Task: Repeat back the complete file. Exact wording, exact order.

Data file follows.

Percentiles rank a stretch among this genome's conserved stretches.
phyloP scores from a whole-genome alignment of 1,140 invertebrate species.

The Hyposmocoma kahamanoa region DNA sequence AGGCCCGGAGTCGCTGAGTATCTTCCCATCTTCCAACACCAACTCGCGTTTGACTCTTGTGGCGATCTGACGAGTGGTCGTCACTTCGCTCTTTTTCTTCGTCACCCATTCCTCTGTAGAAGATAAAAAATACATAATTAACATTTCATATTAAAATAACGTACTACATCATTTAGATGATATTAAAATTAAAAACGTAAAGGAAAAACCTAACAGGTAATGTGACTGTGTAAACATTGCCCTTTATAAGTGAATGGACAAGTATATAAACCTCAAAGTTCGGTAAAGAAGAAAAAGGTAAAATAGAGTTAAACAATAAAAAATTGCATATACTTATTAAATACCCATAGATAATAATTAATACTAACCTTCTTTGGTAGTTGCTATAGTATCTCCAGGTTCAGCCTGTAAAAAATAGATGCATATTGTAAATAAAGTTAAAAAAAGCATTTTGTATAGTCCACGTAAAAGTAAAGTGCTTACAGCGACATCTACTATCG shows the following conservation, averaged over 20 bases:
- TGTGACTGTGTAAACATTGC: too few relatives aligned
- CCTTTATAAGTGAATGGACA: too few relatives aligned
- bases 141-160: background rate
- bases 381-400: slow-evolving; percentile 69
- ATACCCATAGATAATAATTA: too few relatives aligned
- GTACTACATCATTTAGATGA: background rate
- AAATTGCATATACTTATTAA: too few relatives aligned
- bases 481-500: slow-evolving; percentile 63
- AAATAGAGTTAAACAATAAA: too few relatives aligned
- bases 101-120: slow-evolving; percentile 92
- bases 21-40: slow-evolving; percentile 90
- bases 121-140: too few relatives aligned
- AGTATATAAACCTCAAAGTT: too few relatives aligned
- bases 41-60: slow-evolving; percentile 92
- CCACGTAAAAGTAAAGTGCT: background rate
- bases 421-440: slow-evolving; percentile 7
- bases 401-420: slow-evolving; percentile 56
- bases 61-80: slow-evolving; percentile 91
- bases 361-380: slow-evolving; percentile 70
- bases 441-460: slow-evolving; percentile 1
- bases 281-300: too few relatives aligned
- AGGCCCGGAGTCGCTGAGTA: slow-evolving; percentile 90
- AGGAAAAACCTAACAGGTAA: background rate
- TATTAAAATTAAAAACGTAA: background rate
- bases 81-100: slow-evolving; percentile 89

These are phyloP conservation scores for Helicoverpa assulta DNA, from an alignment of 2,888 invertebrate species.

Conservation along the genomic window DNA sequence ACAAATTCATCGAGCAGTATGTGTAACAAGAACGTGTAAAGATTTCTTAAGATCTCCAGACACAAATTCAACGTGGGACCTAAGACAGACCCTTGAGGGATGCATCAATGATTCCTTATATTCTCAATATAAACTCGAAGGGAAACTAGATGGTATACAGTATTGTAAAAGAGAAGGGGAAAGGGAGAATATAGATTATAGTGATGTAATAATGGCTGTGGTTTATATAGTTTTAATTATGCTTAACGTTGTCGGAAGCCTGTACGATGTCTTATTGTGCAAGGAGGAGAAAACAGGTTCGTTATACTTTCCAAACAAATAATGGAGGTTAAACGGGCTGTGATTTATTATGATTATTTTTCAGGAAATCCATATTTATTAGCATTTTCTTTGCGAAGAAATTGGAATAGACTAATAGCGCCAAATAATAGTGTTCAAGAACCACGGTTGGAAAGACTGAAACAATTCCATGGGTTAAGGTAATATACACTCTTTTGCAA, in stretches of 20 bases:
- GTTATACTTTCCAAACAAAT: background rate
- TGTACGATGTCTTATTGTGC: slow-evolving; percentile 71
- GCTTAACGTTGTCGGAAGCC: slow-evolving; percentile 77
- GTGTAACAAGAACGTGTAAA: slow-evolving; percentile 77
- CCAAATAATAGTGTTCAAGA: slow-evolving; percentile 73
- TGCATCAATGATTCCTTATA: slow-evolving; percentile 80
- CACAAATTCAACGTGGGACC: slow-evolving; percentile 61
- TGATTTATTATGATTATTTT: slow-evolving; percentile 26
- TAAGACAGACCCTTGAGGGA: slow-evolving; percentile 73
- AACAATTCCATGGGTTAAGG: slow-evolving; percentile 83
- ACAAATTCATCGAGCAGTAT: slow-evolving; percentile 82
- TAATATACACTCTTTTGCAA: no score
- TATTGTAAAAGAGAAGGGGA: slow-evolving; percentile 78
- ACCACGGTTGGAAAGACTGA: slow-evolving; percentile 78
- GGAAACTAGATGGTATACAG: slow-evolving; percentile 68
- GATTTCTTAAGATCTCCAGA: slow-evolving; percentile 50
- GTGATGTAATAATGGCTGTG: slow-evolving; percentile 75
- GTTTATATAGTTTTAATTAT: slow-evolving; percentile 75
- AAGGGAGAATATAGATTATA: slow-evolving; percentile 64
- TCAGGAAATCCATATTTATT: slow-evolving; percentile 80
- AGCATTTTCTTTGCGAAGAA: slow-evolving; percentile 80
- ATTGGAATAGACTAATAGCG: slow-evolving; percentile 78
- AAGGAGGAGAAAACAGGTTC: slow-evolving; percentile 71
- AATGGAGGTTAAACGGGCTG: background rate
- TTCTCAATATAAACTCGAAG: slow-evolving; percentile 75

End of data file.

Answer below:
Percentiles rank a stretch among this genome's conserved stretches.
phyloP scores from a whole-genome alignment of 1,140 invertebrate species.

The Hyposmocoma kahamanoa region DNA sequence AGGCCCGGAGTCGCTGAGTATCTTCCCATCTTCCAACACCAACTCGCGTTTGACTCTTGTGGCGATCTGACGAGTGGTCGTCACTTCGCTCTTTTTCTTCGTCACCCATTCCTCTGTAGAAGATAAAAAATACATAATTAACATTTCATATTAAAATAACGTACTACATCATTTAGATGATATTAAAATTAAAAACGTAAAGGAAAAACCTAACAGGTAATGTGACTGTGTAAACATTGCCCTTTATAAGTGAATGGACAAGTATATAAACCTCAAAGTTCGGTAAAGAAGAAAAAGGTAAAATAGAGTTAAACAATAAAAAATTGCATATACTTATTAAATACCCATAGATAATAATTAATACTAACCTTCTTTGGTAGTTGCTATAGTATCTCCAGGTTCAGCCTGTAAAAAATAGATGCATATTGTAAATAAAGTTAAAAAAAGCATTTTGTATAGTCCACGTAAAAGTAAAGTGCTTACAGCGACATCTACTATCG shows the following conservation, averaged over 20 bases:
- TGTGACTGTGTAAACATTGC: too few relatives aligned
- CCTTTATAAGTGAATGGACA: too few relatives aligned
- bases 141-160: background rate
- bases 381-400: slow-evolving; percentile 69
- ATACCCATAGATAATAATTA: too few relatives aligned
- GTACTACATCATTTAGATGA: background rate
- AAATTGCATATACTTATTAA: too few relatives aligned
- bases 481-500: slow-evolving; percentile 63
- AAATAGAGTTAAACAATAAA: too few relatives aligned
- bases 101-120: slow-evolving; percentile 92
- bases 21-40: slow-evolving; percentile 90
- bases 121-140: too few relatives aligned
- AGTATATAAACCTCAAAGTT: too few relatives aligned
- bases 41-60: slow-evolving; percentile 92
- CCACGTAAAAGTAAAGTGCT: background rate
- bases 421-440: slow-evolving; percentile 7
- bases 401-420: slow-evolving; percentile 56
- bases 61-80: slow-evolving; percentile 91
- bases 361-380: slow-evolving; percentile 70
- bases 441-460: slow-evolving; percentile 1
- bases 281-300: too few relatives aligned
- AGGCCCGGAGTCGCTGAGTA: slow-evolving; percentile 90
- AGGAAAAACCTAACAGGTAA: background rate
- TATTAAAATTAAAAACGTAA: background rate
- bases 81-100: slow-evolving; percentile 89

These are phyloP conservation scores for Helicoverpa assulta DNA, from an alignment of 2,888 invertebrate species.

Conservation along the genomic window DNA sequence ACAAATTCATCGAGCAGTATGTGTAACAAGAACGTGTAAAGATTTCTTAAGATCTCCAGACACAAATTCAACGTGGGACCTAAGACAGACCCTTGAGGGATGCATCAATGATTCCTTATATTCTCAATATAAACTCGAAGGGAAACTAGATGGTATACAGTATTGTAAAAGAGAAGGGGAAAGGGAGAATATAGATTATAGTGATGTAATAATGGCTGTGGTTTATATAGTTTTAATTATGCTTAACGTTGTCGGAAGCCTGTACGATGTCTTATTGTGCAAGGAGGAGAAAACAGGTTCGTTATACTTTCCAAACAAATAATGGAGGTTAAACGGGCTGTGATTTATTATGATTATTTTTCAGGAAATCCATATTTATTAGCATTTTCTTTGCGAAGAAATTGGAATAGACTAATAGCGCCAAATAATAGTGTTCAAGAACCACGGTTGGAAAGACTGAAACAATTCCATGGGTTAAGGTAATATACACTCTTTTGCAA, in stretches of 20 bases:
- GTTATACTTTCCAAACAAAT: background rate
- TGTACGATGTCTTATTGTGC: slow-evolving; percentile 71
- GCTTAACGTTGTCGGAAGCC: slow-evolving; percentile 77
- GTGTAACAAGAACGTGTAAA: slow-evolving; percentile 77
- CCAAATAATAGTGTTCAAGA: slow-evolving; percentile 73
- TGCATCAATGATTCCTTATA: slow-evolving; percentile 80
- CACAAATTCAACGTGGGACC: slow-evolving; percentile 61
- TGATTTATTATGATTATTTT: slow-evolving; percentile 26
- TAAGACAGACCCTTGAGGGA: slow-evolving; percentile 73
- AACAATTCCATGGGTTAAGG: slow-evolving; percentile 83
- ACAAATTCATCGAGCAGTAT: slow-evolving; percentile 82
- TAATATACACTCTTTTGCAA: no score
- TATTGTAAAAGAGAAGGGGA: slow-evolving; percentile 78
- ACCACGGTTGGAAAGACTGA: slow-evolving; percentile 78
- GGAAACTAGATGGTATACAG: slow-evolving; percentile 68
- GATTTCTTAAGATCTCCAGA: slow-evolving; percentile 50
- GTGATGTAATAATGGCTGTG: slow-evolving; percentile 75
- GTTTATATAGTTTTAATTAT: slow-evolving; percentile 75
- AAGGGAGAATATAGATTATA: slow-evolving; percentile 64
- TCAGGAAATCCATATTTATT: slow-evolving; percentile 80
- AGCATTTTCTTTGCGAAGAA: slow-evolving; percentile 80
- ATTGGAATAGACTAATAGCG: slow-evolving; percentile 78
- AAGGAGGAGAAAACAGGTTC: slow-evolving; percentile 71
- AATGGAGGTTAAACGGGCTG: background rate
- TTCTCAATATAAACTCGAAG: slow-evolving; percentile 75